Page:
I've seen such a variety of diagnoses during my short period of time here at Kibuye. I find myself reading more articles and textbooks now than I did even during residency. I love learning and I love this job. Some diseases are impossible to diagnose (ones where you need renal biopsies, or specific antibody or serologic testing for... which we don't have available here) while some, if you know what to order, are a joy to work through.
For example, we had child present with edema, hypertension, and cola-colored urine. We (the students and interns and I) worked through the differential diagnosis. On admission the doctor had asked for a study of the urine, but the lab stated the urine was to discolored and wouldn't work. So we worked through the differential - they considered nephrotic syndrome and congenital heart disease, renal insufficiency. I said that these were good ideas, but we should try again for a urine analysis. It came back the next day positive for blood (causing the cola-colored urine), but only mildly positive for protein. For the diagnosis of nephrOTIC syndrome, on expects to see A LOT of protein in the urine. So this diagnosis didn't quite fit. I asked the team to try to come up with another diagnosis to put on the differential. Someone suggested nephrITIC syndrome and I agreed. I asked the team if they knew one more test we could do to try to narrow down the diagnosis, and we decided to obtain an ASO titer. If positive, it tells you that the patient has had a recent infection with Group A Streptococcus (AKA the bug that causes strep throat and scarlet fever, which can eventually cause glomerulonephritis OR rheumatic heart disease). It came back positive. So we had the diagnosis - Post-streptococcal glomerulonephritis.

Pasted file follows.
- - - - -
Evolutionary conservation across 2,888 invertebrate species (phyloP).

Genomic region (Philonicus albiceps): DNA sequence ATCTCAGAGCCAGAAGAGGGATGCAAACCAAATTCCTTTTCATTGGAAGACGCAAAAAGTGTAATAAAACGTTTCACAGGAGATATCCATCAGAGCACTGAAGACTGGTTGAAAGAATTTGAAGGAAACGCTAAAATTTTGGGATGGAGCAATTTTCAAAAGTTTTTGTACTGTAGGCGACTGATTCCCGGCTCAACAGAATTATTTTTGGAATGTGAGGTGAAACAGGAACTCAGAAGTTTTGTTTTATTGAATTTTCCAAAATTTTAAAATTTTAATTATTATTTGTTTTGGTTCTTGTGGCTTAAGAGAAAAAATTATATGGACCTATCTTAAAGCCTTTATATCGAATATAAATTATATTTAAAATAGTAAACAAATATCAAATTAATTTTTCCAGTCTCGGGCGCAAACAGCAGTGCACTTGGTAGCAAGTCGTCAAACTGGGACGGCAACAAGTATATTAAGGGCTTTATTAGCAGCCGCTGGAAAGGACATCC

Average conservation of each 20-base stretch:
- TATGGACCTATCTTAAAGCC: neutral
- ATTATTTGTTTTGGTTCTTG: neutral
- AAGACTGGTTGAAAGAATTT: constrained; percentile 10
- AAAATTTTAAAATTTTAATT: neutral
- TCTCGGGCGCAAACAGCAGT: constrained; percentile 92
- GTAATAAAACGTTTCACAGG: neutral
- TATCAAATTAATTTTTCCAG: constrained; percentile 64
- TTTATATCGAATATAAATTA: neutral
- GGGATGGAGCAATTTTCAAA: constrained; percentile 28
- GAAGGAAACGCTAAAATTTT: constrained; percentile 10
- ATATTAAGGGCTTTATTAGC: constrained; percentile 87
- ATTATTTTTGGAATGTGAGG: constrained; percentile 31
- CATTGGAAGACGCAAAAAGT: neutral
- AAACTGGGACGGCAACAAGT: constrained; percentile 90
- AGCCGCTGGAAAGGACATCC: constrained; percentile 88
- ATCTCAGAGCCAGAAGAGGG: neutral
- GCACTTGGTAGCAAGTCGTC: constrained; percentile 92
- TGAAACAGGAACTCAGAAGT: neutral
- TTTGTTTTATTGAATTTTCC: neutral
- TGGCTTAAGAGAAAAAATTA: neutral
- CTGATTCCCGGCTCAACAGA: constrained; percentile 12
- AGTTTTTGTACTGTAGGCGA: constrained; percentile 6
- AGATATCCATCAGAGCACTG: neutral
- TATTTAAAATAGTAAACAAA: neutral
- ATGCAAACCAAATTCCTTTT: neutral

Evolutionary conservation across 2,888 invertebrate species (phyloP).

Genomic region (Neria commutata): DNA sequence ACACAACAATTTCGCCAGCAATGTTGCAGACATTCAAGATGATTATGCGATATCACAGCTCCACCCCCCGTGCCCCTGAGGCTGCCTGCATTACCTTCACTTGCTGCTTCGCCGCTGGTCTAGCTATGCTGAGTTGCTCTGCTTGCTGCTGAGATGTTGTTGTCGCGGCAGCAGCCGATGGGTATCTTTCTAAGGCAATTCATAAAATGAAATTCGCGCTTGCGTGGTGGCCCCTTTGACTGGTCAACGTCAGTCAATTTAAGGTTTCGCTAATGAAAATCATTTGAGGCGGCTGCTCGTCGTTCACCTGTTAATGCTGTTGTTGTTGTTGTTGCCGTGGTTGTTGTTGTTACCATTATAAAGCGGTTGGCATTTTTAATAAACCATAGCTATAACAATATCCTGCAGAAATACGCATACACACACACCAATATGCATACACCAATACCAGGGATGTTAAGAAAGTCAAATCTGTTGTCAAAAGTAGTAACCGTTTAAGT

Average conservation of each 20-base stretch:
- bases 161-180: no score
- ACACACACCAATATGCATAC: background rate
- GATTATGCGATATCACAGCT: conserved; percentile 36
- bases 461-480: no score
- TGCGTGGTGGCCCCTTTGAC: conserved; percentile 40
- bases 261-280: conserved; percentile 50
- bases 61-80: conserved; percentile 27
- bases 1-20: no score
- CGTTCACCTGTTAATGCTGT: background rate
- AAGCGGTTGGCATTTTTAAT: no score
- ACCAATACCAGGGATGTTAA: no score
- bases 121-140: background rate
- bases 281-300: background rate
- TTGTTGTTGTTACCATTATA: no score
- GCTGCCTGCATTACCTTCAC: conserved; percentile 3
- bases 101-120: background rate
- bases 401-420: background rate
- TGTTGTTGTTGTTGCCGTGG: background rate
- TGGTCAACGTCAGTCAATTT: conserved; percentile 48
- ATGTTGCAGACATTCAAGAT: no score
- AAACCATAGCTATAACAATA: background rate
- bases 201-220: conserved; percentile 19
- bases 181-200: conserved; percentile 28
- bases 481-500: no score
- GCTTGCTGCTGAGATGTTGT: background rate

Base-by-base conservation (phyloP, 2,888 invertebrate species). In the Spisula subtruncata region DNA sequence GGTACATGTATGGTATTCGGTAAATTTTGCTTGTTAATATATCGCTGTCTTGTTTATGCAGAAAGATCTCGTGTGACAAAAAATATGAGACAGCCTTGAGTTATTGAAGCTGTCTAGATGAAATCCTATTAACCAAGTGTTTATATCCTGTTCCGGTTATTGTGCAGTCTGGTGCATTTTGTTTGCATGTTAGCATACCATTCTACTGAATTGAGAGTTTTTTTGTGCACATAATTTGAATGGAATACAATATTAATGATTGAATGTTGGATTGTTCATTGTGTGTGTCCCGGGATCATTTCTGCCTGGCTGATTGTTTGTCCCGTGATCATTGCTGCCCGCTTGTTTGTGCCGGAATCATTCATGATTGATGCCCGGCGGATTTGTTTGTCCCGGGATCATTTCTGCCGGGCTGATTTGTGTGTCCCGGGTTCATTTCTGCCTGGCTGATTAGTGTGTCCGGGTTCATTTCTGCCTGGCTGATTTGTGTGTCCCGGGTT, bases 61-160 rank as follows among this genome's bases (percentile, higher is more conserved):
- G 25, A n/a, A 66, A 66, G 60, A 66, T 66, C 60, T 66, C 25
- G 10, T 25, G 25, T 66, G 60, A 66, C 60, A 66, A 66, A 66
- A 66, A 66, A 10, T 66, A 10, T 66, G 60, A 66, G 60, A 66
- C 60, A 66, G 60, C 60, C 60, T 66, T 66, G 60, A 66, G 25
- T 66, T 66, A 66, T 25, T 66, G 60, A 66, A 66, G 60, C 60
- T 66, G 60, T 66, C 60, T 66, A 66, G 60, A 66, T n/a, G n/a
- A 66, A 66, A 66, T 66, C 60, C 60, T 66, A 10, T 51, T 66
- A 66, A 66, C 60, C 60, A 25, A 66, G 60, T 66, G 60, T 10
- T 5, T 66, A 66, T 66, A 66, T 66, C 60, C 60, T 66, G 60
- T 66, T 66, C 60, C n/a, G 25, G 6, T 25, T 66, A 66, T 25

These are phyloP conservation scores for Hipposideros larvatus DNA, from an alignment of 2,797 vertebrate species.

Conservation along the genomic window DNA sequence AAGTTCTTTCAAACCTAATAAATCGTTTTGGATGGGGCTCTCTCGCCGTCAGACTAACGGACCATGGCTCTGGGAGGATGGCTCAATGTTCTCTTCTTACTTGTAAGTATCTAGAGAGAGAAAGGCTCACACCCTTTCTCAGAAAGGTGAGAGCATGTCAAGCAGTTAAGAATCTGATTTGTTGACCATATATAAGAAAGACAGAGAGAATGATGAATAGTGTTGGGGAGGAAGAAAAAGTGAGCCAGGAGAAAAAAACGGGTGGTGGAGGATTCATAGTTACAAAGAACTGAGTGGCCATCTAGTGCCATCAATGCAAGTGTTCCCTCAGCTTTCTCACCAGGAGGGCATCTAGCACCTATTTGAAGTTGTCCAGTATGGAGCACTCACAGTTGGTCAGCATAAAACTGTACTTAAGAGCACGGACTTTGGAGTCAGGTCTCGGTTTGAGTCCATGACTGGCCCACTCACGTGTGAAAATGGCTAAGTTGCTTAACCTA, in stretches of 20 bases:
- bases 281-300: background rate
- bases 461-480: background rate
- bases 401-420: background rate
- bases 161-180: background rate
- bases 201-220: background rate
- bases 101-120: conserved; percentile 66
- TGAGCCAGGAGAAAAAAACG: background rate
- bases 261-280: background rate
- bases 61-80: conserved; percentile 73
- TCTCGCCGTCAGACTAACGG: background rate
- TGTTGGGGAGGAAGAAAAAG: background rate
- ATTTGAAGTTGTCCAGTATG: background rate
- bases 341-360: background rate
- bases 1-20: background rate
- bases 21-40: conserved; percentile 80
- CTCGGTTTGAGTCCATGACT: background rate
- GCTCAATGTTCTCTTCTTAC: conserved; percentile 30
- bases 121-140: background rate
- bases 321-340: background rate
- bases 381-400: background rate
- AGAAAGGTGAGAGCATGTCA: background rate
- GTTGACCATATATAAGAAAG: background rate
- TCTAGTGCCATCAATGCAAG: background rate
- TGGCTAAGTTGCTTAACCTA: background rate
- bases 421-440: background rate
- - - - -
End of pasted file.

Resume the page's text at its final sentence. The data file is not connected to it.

While most of the time it's fun to figure out a diagnoses, a class of diagnoses that are not so fun are congenital malformations concerning major organs that, here, result in rapid decline and death.
This baby was born at term or near term and had rather significant respiratory distress right after delivery and was therefore transferred to us in the NICU. The baby's distress did not improve, even with high amounts of oxygen so we decided to obtain an x-ray which showed this.
This is a large diaphragmatic hernia - where the diaphragm does not develop correctly leaving the possibility for the intestines and sometimes the spleen and kidney to enter into the chest area. This causes a problem because the lungs therefore cannot develop correctly. With many disease, there is a range of severity. Sadly for this baby, the lungs seemed to be quite underdeveloped which could not be fixed by a surgery.
Fortunately this is not the norm. More times than not, the NICU is full of babies born too early who need a little bit more time to grow and develop, who need to be closely monitored for infection and who need to live in a controlled setting before being able to go home.